8. When it comes to talking about things like Star Wars, in my opinion, it’s always better to remain apolitical about the content of the story, rather then use it to push insert random political agenda here.

    I say this because the usual suspects, TheMarySue, Salon, Kotaku, or whoever, will be trying their hardest to overhype Rey as a character. She’s the first female lead in the series. Awesome. Let’s not blow it out of proportion, okay? I would argue that the film doesn’t necessarily have a singular main character. It’s more so about a group of characters trying to overcome the darkest of circumstances. And it should remain as such.

    Projecting your own personal ideological beliefs (like feminism for example) onto this movie only serves to further divide fans and casual moviegoers. Its a divisive belief that has no place in this medium, and should never be applied to it.

  9. eh

    Ralph, I think it’s a clear sign of progressive values invading a piece of entertainment, ultimately to its detriment. it be what it be

  10. Check: Pauline of the Potomac, or, General McClellan’s spy : an authentic and thrilling narrative of the beautiful and accomplished Miss Pauline D’Estraye, who since the opening of the Southern rebellion has performed some of the most startling and noble deeds that have ever been recorded in history (1862) by Wesley Bradshaw.

    She was the first woman action hero(ine). I say this because Bradshaw had to “beg:” the reader to accept the idea of a action girl. It must have worked because it was the start of a series of Pauline of the Potomac spy novels from 1862 to 1865.

    So a female lead in an action story is not a breakthrough It’s been a done in American fiction for 150 years.


    Or (1858):
    Did you ever hear of sweet Betsy from Pike?
    Crossed the great mountains with her lover, Ike.
    Two yoke of cattle, a large yeller dog,
    A tall Shanghai rooster, and a one-spotted hog.

    The Indians came down in a thundering horde,
    And Betsy was scared they would scalp her adored.
    So under the wagon-bed Betsy did crawl
    And she fought off the Indians with musket and ball.

    (We) Been There, Done That.


    Rey’s character is one of the few things in the movie that I think brought it down in quality. She was a feminist Mary Sue. From the beginning she was overly competent and didn’t want any help from Fin, even when he had the best intentions. “Don’t hold my hand” – please.

    From the new cast I found Fin to be my favourite, but he seemed to be there to just show how good Rey is in comparison. “Do you have a boyfriend?” – that is how all men are like, right?

    She was better at flying the Falcon than Han Solo and more in touch with the Force than Luke, despite having no training whatsoever. Using Force sense, pull, mind read and even something as complex as a Jedi mind trick. She bested Kylo Ren – someone trained by Luke Skywalker and the new Sith Lord – whithout taking a single hit, unlike Fin who was a trained soldier and got wrecked. I guess this is what the results of 20 years of garbage collecting does to you – make you a Jedi Master.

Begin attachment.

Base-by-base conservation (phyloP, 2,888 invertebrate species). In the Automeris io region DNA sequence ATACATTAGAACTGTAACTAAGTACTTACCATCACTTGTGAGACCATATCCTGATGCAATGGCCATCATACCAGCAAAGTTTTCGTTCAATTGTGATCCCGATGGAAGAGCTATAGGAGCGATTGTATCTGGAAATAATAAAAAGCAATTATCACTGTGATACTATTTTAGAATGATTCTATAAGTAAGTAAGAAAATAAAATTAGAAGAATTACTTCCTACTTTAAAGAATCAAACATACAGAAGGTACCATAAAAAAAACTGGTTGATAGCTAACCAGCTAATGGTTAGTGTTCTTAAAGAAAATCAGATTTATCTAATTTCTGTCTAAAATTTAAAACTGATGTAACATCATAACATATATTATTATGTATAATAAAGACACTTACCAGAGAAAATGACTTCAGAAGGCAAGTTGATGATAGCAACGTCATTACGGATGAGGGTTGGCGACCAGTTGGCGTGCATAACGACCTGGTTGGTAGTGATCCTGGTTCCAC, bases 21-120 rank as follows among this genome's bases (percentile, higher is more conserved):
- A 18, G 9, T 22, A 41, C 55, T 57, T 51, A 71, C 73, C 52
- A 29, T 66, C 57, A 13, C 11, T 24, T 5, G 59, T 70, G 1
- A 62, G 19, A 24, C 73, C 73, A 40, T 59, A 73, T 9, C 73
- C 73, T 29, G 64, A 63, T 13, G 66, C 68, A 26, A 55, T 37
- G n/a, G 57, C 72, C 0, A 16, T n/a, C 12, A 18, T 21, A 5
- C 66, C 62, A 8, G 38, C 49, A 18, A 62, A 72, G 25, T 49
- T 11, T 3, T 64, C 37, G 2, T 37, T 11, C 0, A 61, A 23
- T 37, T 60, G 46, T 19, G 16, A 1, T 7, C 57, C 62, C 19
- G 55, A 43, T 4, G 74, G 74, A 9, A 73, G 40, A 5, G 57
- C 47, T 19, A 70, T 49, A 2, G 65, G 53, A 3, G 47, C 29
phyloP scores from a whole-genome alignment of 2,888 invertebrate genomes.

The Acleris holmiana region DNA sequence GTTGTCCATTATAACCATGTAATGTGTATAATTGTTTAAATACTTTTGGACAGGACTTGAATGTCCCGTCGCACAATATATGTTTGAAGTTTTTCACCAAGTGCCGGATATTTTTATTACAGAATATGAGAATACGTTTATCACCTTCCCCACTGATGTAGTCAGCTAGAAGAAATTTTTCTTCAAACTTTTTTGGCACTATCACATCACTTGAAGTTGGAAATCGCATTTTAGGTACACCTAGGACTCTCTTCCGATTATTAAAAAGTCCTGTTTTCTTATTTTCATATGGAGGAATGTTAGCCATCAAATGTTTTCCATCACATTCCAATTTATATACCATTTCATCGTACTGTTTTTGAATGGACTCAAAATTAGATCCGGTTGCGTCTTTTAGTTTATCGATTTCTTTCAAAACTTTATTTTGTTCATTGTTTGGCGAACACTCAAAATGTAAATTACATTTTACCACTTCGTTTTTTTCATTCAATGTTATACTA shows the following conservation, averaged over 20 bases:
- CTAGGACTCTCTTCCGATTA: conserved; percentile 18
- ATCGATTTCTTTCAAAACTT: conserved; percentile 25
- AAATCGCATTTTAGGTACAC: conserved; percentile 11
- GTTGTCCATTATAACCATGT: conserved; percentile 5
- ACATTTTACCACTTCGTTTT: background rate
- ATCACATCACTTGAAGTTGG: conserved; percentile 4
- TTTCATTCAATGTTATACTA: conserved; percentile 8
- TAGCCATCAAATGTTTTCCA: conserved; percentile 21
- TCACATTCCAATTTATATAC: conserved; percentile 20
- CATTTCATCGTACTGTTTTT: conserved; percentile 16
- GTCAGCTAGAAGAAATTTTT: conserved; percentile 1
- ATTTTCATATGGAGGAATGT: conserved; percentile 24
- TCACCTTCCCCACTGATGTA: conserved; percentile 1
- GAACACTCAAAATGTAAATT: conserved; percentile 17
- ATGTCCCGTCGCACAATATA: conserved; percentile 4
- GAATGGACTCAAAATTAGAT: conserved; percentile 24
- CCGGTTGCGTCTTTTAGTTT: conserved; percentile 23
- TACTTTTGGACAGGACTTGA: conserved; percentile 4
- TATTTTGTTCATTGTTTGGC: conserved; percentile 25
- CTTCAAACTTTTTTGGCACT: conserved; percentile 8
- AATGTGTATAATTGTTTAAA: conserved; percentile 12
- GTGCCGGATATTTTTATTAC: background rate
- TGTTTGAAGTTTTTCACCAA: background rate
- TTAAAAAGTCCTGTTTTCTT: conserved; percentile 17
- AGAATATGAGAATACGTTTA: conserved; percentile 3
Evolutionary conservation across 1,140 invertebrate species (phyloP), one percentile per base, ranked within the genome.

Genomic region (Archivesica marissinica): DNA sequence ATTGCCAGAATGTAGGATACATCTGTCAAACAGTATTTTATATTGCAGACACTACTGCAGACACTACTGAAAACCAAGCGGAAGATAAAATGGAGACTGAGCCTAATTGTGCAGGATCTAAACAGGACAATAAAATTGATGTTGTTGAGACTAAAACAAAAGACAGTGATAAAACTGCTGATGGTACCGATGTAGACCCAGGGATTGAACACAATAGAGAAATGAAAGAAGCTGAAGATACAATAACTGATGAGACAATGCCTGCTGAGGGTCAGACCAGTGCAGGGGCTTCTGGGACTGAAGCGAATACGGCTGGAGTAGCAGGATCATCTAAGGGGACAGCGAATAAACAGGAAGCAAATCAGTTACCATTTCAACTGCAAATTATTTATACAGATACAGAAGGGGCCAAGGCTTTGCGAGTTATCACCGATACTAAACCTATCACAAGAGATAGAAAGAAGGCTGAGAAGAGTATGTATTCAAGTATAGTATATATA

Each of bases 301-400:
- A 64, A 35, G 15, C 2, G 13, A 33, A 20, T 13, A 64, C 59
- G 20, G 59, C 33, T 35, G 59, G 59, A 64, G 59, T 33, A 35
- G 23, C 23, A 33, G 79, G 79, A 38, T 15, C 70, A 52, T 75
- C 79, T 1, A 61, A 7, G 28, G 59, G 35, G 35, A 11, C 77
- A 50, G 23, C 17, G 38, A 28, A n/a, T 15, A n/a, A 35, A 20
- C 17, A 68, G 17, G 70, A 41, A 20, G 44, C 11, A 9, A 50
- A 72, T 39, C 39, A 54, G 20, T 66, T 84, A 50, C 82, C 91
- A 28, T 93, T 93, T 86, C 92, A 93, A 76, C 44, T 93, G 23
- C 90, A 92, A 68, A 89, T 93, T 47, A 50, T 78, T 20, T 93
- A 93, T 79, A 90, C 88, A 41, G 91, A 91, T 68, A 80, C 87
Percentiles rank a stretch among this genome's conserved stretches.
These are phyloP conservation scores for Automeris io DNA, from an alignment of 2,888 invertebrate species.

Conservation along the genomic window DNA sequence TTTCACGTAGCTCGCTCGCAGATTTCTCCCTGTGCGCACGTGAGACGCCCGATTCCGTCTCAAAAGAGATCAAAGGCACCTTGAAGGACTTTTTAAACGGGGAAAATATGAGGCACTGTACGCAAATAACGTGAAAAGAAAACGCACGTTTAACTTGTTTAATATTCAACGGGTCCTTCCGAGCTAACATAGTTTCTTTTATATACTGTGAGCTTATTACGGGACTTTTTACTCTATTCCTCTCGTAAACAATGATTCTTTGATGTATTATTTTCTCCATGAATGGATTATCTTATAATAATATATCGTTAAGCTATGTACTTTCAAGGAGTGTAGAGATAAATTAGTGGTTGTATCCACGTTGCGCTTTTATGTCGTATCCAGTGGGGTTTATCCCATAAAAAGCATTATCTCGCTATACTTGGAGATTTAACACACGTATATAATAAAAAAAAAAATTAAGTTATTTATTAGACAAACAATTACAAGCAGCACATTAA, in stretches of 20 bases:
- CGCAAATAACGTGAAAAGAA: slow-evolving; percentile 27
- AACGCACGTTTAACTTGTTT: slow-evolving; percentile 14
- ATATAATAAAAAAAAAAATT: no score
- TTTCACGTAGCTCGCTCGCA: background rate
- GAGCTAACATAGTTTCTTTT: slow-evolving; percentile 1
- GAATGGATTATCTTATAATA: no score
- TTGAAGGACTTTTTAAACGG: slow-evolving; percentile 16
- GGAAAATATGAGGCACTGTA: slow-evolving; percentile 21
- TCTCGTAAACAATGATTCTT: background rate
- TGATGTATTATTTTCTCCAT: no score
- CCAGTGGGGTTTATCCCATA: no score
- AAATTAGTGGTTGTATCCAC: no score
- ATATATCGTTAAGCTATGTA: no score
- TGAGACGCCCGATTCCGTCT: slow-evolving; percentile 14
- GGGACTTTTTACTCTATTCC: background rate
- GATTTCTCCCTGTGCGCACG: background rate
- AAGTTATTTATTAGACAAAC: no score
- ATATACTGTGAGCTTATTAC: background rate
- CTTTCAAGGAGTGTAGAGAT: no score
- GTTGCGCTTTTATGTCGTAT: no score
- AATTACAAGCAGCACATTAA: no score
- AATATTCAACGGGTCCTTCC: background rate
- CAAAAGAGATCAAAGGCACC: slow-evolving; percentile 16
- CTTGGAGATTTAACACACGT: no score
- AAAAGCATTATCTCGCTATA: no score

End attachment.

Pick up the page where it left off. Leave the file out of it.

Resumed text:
I usually don’t care about the politics of the people who make the movie (I saw Avengers 2), but when this sort of propaganda is in the movie it just breaks the immersion.

      1. Jaden at least had the excuse of being the Player Character. Not too many people want to play as a bumbling newbie who’s more of a threat to himself than the enemy.

        A movie however, doesn’t have that excuse. If the hero is super competent right from the get go, it kills a LOT of the dramatic tension and conflict.

    1. I have a few issues with Rey. My biggest issue is that she was basically just generic in every way. You could make the character male and not have to change a single thing about them. Not even their clothes. There was absolutely no reason whatsoever for Rey to be female other than “diversity”.

      She also had these talents that just magically came forward. She’s never left Jakku and all you ever see her use at the beginning is a speeder, but she can somehow pilot the Falcon from the start better than Han Solo who had been flying it all of his life.

      And honestly; if she was really that uber force sensitive I highly doubt the events of this movie would have been the first time she felt the force.

  12. I’m with Ralph on this. I had fun. It’s the tumblrinas and bloggers who look stupid here, glorifying a character who really hasn’t done jack shit compared to the things her (likely) aunt and grandmother have done. The only thing she’s really accomplished is to suddenly be good with the Force, but that’s kind of expected when it’s right there in the title of the movie.

  13. I agree with you on his Ralph my only issue with this movie is Rey…Who isn’t just strong with the force she is also doing things Luke trained years for without explanation.

    I am really hoping that gets explained in episode 8…And Fin while funny did have some unbelievable lines that had me roll my eyes bit damn I do love this movie!

  14. same goes for Age of Ultron too, even though Whedon said 2 things that were retarded just before releasing the film.

  15. Totally agree. Right off the bat, Finn and Rey are fairly compelling and draw you in because they’re solid actors. Ren as well. I was honestly more interested in their scenes than anyone in the original trilogy, which is shocking. Finn was hilarious, and Rey has a solid on screen presence as well. Poe was great too.